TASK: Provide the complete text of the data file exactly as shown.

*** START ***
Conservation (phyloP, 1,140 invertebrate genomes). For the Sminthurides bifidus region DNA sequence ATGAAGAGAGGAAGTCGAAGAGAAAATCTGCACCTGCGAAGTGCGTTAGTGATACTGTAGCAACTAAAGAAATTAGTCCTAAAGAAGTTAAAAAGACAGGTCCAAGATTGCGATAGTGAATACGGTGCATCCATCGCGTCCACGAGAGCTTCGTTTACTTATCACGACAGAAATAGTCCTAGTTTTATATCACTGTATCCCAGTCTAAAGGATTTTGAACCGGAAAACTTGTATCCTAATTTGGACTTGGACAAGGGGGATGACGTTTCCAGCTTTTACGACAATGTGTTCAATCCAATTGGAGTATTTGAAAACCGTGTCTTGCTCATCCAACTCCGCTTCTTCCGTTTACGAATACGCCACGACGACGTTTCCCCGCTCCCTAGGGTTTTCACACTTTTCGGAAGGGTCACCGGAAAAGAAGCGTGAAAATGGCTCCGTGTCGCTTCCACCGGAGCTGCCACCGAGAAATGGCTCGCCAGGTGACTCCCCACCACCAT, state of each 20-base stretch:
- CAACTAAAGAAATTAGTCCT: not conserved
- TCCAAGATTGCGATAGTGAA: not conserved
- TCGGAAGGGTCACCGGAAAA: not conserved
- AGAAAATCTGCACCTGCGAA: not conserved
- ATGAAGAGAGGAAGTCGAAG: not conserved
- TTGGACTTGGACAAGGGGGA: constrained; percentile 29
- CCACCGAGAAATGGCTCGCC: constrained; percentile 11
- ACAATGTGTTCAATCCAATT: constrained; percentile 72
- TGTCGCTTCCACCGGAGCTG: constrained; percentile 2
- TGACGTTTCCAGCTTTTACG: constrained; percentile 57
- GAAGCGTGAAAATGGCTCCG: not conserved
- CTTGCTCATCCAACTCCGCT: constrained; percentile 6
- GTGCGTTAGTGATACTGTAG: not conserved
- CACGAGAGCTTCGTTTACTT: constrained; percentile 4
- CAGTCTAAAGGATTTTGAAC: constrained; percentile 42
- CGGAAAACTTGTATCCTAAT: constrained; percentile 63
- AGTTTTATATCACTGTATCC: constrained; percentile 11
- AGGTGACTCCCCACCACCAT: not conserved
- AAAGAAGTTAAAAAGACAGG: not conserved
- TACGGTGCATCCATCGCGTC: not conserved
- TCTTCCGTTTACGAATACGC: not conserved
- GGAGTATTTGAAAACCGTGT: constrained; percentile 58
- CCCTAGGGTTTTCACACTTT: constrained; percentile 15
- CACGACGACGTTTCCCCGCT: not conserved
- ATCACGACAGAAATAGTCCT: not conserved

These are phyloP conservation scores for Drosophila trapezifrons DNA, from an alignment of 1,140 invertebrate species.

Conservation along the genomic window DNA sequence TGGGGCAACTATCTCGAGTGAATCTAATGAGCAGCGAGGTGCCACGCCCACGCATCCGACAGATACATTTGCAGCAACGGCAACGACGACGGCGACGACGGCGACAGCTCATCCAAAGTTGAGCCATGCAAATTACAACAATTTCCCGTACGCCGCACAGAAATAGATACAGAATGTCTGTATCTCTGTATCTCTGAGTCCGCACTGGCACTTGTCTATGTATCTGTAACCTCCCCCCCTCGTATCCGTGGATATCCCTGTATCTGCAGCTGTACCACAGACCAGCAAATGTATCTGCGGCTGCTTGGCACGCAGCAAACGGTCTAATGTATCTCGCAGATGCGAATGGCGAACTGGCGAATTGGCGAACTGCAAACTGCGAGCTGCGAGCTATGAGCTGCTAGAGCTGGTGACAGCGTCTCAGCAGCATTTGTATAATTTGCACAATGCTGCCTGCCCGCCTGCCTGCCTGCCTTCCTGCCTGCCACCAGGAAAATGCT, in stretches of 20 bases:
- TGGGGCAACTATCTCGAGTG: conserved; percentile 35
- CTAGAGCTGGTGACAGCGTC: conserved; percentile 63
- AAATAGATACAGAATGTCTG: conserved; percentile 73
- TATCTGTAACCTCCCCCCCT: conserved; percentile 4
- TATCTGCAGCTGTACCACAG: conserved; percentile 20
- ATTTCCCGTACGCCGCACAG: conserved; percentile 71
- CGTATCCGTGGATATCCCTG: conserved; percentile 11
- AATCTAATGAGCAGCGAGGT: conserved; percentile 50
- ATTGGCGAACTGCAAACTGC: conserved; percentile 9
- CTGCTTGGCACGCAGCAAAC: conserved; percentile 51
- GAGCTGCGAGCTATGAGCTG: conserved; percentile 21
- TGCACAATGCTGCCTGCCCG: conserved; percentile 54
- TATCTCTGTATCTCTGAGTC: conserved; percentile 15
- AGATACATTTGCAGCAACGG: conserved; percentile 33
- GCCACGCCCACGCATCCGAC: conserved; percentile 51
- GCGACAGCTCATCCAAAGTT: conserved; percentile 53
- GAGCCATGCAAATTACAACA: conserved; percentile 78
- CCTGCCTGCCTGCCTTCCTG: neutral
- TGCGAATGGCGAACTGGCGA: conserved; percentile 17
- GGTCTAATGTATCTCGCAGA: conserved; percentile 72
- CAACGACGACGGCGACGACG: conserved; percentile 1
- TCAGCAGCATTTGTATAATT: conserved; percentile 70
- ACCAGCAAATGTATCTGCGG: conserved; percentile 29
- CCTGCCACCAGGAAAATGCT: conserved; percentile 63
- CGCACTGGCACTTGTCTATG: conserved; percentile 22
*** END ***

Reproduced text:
Conservation (phyloP, 1,140 invertebrate genomes). For the Sminthurides bifidus region DNA sequence ATGAAGAGAGGAAGTCGAAGAGAAAATCTGCACCTGCGAAGTGCGTTAGTGATACTGTAGCAACTAAAGAAATTAGTCCTAAAGAAGTTAAAAAGACAGGTCCAAGATTGCGATAGTGAATACGGTGCATCCATCGCGTCCACGAGAGCTTCGTTTACTTATCACGACAGAAATAGTCCTAGTTTTATATCACTGTATCCCAGTCTAAAGGATTTTGAACCGGAAAACTTGTATCCTAATTTGGACTTGGACAAGGGGGATGACGTTTCCAGCTTTTACGACAATGTGTTCAATCCAATTGGAGTATTTGAAAACCGTGTCTTGCTCATCCAACTCCGCTTCTTCCGTTTACGAATACGCCACGACGACGTTTCCCCGCTCCCTAGGGTTTTCACACTTTTCGGAAGGGTCACCGGAAAAGAAGCGTGAAAATGGCTCCGTGTCGCTTCCACCGGAGCTGCCACCGAGAAATGGCTCGCCAGGTGACTCCCCACCACCAT, state of each 20-base stretch:
- CAACTAAAGAAATTAGTCCT: not conserved
- TCCAAGATTGCGATAGTGAA: not conserved
- TCGGAAGGGTCACCGGAAAA: not conserved
- AGAAAATCTGCACCTGCGAA: not conserved
- ATGAAGAGAGGAAGTCGAAG: not conserved
- TTGGACTTGGACAAGGGGGA: constrained; percentile 29
- CCACCGAGAAATGGCTCGCC: constrained; percentile 11
- ACAATGTGTTCAATCCAATT: constrained; percentile 72
- TGTCGCTTCCACCGGAGCTG: constrained; percentile 2
- TGACGTTTCCAGCTTTTACG: constrained; percentile 57
- GAAGCGTGAAAATGGCTCCG: not conserved
- CTTGCTCATCCAACTCCGCT: constrained; percentile 6
- GTGCGTTAGTGATACTGTAG: not conserved
- CACGAGAGCTTCGTTTACTT: constrained; percentile 4
- CAGTCTAAAGGATTTTGAAC: constrained; percentile 42
- CGGAAAACTTGTATCCTAAT: constrained; percentile 63
- AGTTTTATATCACTGTATCC: constrained; percentile 11
- AGGTGACTCCCCACCACCAT: not conserved
- AAAGAAGTTAAAAAGACAGG: not conserved
- TACGGTGCATCCATCGCGTC: not conserved
- TCTTCCGTTTACGAATACGC: not conserved
- GGAGTATTTGAAAACCGTGT: constrained; percentile 58
- CCCTAGGGTTTTCACACTTT: constrained; percentile 15
- CACGACGACGTTTCCCCGCT: not conserved
- ATCACGACAGAAATAGTCCT: not conserved

These are phyloP conservation scores for Drosophila trapezifrons DNA, from an alignment of 1,140 invertebrate species.

Conservation along the genomic window DNA sequence TGGGGCAACTATCTCGAGTGAATCTAATGAGCAGCGAGGTGCCACGCCCACGCATCCGACAGATACATTTGCAGCAACGGCAACGACGACGGCGACGACGGCGACAGCTCATCCAAAGTTGAGCCATGCAAATTACAACAATTTCCCGTACGCCGCACAGAAATAGATACAGAATGTCTGTATCTCTGTATCTCTGAGTCCGCACTGGCACTTGTCTATGTATCTGTAACCTCCCCCCCTCGTATCCGTGGATATCCCTGTATCTGCAGCTGTACCACAGACCAGCAAATGTATCTGCGGCTGCTTGGCACGCAGCAAACGGTCTAATGTATCTCGCAGATGCGAATGGCGAACTGGCGAATTGGCGAACTGCAAACTGCGAGCTGCGAGCTATGAGCTGCTAGAGCTGGTGACAGCGTCTCAGCAGCATTTGTATAATTTGCACAATGCTGCCTGCCCGCCTGCCTGCCTGCCTTCCTGCCTGCCACCAGGAAAATGCT, in stretches of 20 bases:
- TGGGGCAACTATCTCGAGTG: conserved; percentile 35
- CTAGAGCTGGTGACAGCGTC: conserved; percentile 63
- AAATAGATACAGAATGTCTG: conserved; percentile 73
- TATCTGTAACCTCCCCCCCT: conserved; percentile 4
- TATCTGCAGCTGTACCACAG: conserved; percentile 20
- ATTTCCCGTACGCCGCACAG: conserved; percentile 71
- CGTATCCGTGGATATCCCTG: conserved; percentile 11
- AATCTAATGAGCAGCGAGGT: conserved; percentile 50
- ATTGGCGAACTGCAAACTGC: conserved; percentile 9
- CTGCTTGGCACGCAGCAAAC: conserved; percentile 51
- GAGCTGCGAGCTATGAGCTG: conserved; percentile 21
- TGCACAATGCTGCCTGCCCG: conserved; percentile 54
- TATCTCTGTATCTCTGAGTC: conserved; percentile 15
- AGATACATTTGCAGCAACGG: conserved; percentile 33
- GCCACGCCCACGCATCCGAC: conserved; percentile 51
- GCGACAGCTCATCCAAAGTT: conserved; percentile 53
- GAGCCATGCAAATTACAACA: conserved; percentile 78
- CCTGCCTGCCTGCCTTCCTG: neutral
- TGCGAATGGCGAACTGGCGA: conserved; percentile 17
- GGTCTAATGTATCTCGCAGA: conserved; percentile 72
- CAACGACGACGGCGACGACG: conserved; percentile 1
- TCAGCAGCATTTGTATAATT: conserved; percentile 70
- ACCAGCAAATGTATCTGCGG: conserved; percentile 29
- CCTGCCACCAGGAAAATGCT: conserved; percentile 63
- CGCACTGGCACTTGTCTATG: conserved; percentile 22